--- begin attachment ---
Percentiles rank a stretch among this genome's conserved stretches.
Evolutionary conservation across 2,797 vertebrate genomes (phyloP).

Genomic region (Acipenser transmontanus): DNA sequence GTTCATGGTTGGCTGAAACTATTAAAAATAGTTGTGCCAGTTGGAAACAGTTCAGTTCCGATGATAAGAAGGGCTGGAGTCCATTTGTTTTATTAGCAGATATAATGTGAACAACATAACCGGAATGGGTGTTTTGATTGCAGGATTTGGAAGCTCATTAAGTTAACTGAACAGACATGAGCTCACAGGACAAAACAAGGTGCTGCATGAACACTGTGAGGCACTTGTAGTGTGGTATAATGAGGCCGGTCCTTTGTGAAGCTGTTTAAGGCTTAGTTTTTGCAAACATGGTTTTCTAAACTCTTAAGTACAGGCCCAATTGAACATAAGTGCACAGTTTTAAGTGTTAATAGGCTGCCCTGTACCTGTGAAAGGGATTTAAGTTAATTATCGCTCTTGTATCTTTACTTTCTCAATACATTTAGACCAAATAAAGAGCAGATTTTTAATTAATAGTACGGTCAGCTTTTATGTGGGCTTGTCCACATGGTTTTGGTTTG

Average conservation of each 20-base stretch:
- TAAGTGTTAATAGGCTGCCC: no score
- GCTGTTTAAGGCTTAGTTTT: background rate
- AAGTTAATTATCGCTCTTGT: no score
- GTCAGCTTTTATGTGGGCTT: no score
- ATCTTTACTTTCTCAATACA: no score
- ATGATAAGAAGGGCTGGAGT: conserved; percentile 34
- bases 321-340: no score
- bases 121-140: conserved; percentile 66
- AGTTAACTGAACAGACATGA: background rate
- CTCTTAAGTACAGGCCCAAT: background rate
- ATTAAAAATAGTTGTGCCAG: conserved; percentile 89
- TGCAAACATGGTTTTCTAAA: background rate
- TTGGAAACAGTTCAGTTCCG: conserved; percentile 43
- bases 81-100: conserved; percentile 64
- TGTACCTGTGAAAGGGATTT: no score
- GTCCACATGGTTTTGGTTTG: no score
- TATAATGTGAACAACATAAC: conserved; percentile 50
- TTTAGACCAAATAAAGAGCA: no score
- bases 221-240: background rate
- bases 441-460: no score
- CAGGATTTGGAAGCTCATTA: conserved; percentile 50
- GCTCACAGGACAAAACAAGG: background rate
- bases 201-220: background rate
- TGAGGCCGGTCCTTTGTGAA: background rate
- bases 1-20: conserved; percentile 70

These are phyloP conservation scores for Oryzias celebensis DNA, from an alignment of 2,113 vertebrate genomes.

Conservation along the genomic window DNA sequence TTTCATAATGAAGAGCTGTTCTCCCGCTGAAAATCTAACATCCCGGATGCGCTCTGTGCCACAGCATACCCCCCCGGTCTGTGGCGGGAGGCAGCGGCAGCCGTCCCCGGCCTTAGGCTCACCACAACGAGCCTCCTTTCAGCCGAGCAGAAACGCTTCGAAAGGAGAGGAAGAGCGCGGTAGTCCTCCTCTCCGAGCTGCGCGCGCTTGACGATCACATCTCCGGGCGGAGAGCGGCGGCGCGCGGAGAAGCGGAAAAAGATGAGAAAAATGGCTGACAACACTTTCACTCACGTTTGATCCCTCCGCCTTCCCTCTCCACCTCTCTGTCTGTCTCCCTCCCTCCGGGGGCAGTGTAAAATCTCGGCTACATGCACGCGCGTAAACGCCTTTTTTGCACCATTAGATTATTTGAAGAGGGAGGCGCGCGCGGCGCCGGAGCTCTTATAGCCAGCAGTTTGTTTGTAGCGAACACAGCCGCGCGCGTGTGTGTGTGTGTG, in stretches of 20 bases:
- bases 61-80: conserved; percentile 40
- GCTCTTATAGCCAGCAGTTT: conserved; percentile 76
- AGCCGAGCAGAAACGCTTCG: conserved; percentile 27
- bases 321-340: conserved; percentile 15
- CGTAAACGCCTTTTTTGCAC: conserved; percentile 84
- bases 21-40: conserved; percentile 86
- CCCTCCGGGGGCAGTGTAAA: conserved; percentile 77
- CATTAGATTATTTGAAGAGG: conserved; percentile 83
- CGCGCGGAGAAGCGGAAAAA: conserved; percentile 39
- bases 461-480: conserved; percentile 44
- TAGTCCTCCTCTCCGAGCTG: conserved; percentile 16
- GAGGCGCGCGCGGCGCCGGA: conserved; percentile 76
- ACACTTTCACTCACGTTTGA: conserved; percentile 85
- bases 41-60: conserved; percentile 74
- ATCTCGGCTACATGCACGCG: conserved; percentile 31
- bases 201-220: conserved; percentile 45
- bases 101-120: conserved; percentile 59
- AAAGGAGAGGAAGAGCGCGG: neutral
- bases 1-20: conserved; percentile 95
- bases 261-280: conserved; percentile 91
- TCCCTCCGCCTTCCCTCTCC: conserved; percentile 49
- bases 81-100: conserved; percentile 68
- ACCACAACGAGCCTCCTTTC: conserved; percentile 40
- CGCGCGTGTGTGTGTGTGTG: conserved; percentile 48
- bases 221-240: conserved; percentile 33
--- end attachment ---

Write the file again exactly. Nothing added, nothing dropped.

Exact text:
Percentiles rank a stretch among this genome's conserved stretches.
Evolutionary conservation across 2,797 vertebrate genomes (phyloP).

Genomic region (Acipenser transmontanus): DNA sequence GTTCATGGTTGGCTGAAACTATTAAAAATAGTTGTGCCAGTTGGAAACAGTTCAGTTCCGATGATAAGAAGGGCTGGAGTCCATTTGTTTTATTAGCAGATATAATGTGAACAACATAACCGGAATGGGTGTTTTGATTGCAGGATTTGGAAGCTCATTAAGTTAACTGAACAGACATGAGCTCACAGGACAAAACAAGGTGCTGCATGAACACTGTGAGGCACTTGTAGTGTGGTATAATGAGGCCGGTCCTTTGTGAAGCTGTTTAAGGCTTAGTTTTTGCAAACATGGTTTTCTAAACTCTTAAGTACAGGCCCAATTGAACATAAGTGCACAGTTTTAAGTGTTAATAGGCTGCCCTGTACCTGTGAAAGGGATTTAAGTTAATTATCGCTCTTGTATCTTTACTTTCTCAATACATTTAGACCAAATAAAGAGCAGATTTTTAATTAATAGTACGGTCAGCTTTTATGTGGGCTTGTCCACATGGTTTTGGTTTG

Average conservation of each 20-base stretch:
- TAAGTGTTAATAGGCTGCCC: no score
- GCTGTTTAAGGCTTAGTTTT: background rate
- AAGTTAATTATCGCTCTTGT: no score
- GTCAGCTTTTATGTGGGCTT: no score
- ATCTTTACTTTCTCAATACA: no score
- ATGATAAGAAGGGCTGGAGT: conserved; percentile 34
- bases 321-340: no score
- bases 121-140: conserved; percentile 66
- AGTTAACTGAACAGACATGA: background rate
- CTCTTAAGTACAGGCCCAAT: background rate
- ATTAAAAATAGTTGTGCCAG: conserved; percentile 89
- TGCAAACATGGTTTTCTAAA: background rate
- TTGGAAACAGTTCAGTTCCG: conserved; percentile 43
- bases 81-100: conserved; percentile 64
- TGTACCTGTGAAAGGGATTT: no score
- GTCCACATGGTTTTGGTTTG: no score
- TATAATGTGAACAACATAAC: conserved; percentile 50
- TTTAGACCAAATAAAGAGCA: no score
- bases 221-240: background rate
- bases 441-460: no score
- CAGGATTTGGAAGCTCATTA: conserved; percentile 50
- GCTCACAGGACAAAACAAGG: background rate
- bases 201-220: background rate
- TGAGGCCGGTCCTTTGTGAA: background rate
- bases 1-20: conserved; percentile 70

These are phyloP conservation scores for Oryzias celebensis DNA, from an alignment of 2,113 vertebrate genomes.

Conservation along the genomic window DNA sequence TTTCATAATGAAGAGCTGTTCTCCCGCTGAAAATCTAACATCCCGGATGCGCTCTGTGCCACAGCATACCCCCCCGGTCTGTGGCGGGAGGCAGCGGCAGCCGTCCCCGGCCTTAGGCTCACCACAACGAGCCTCCTTTCAGCCGAGCAGAAACGCTTCGAAAGGAGAGGAAGAGCGCGGTAGTCCTCCTCTCCGAGCTGCGCGCGCTTGACGATCACATCTCCGGGCGGAGAGCGGCGGCGCGCGGAGAAGCGGAAAAAGATGAGAAAAATGGCTGACAACACTTTCACTCACGTTTGATCCCTCCGCCTTCCCTCTCCACCTCTCTGTCTGTCTCCCTCCCTCCGGGGGCAGTGTAAAATCTCGGCTACATGCACGCGCGTAAACGCCTTTTTTGCACCATTAGATTATTTGAAGAGGGAGGCGCGCGCGGCGCCGGAGCTCTTATAGCCAGCAGTTTGTTTGTAGCGAACACAGCCGCGCGCGTGTGTGTGTGTGTG, in stretches of 20 bases:
- bases 61-80: conserved; percentile 40
- GCTCTTATAGCCAGCAGTTT: conserved; percentile 76
- AGCCGAGCAGAAACGCTTCG: conserved; percentile 27
- bases 321-340: conserved; percentile 15
- CGTAAACGCCTTTTTTGCAC: conserved; percentile 84
- bases 21-40: conserved; percentile 86
- CCCTCCGGGGGCAGTGTAAA: conserved; percentile 77
- CATTAGATTATTTGAAGAGG: conserved; percentile 83
- CGCGCGGAGAAGCGGAAAAA: conserved; percentile 39
- bases 461-480: conserved; percentile 44
- TAGTCCTCCTCTCCGAGCTG: conserved; percentile 16
- GAGGCGCGCGCGGCGCCGGA: conserved; percentile 76
- ACACTTTCACTCACGTTTGA: conserved; percentile 85
- bases 41-60: conserved; percentile 74
- ATCTCGGCTACATGCACGCG: conserved; percentile 31
- bases 201-220: conserved; percentile 45
- bases 101-120: conserved; percentile 59
- AAAGGAGAGGAAGAGCGCGG: neutral
- bases 1-20: conserved; percentile 95
- bases 261-280: conserved; percentile 91
- TCCCTCCGCCTTCCCTCTCC: conserved; percentile 49
- bases 81-100: conserved; percentile 68
- ACCACAACGAGCCTCCTTTC: conserved; percentile 40
- CGCGCGTGTGTGTGTGTGTG: conserved; percentile 48
- bases 221-240: conserved; percentile 33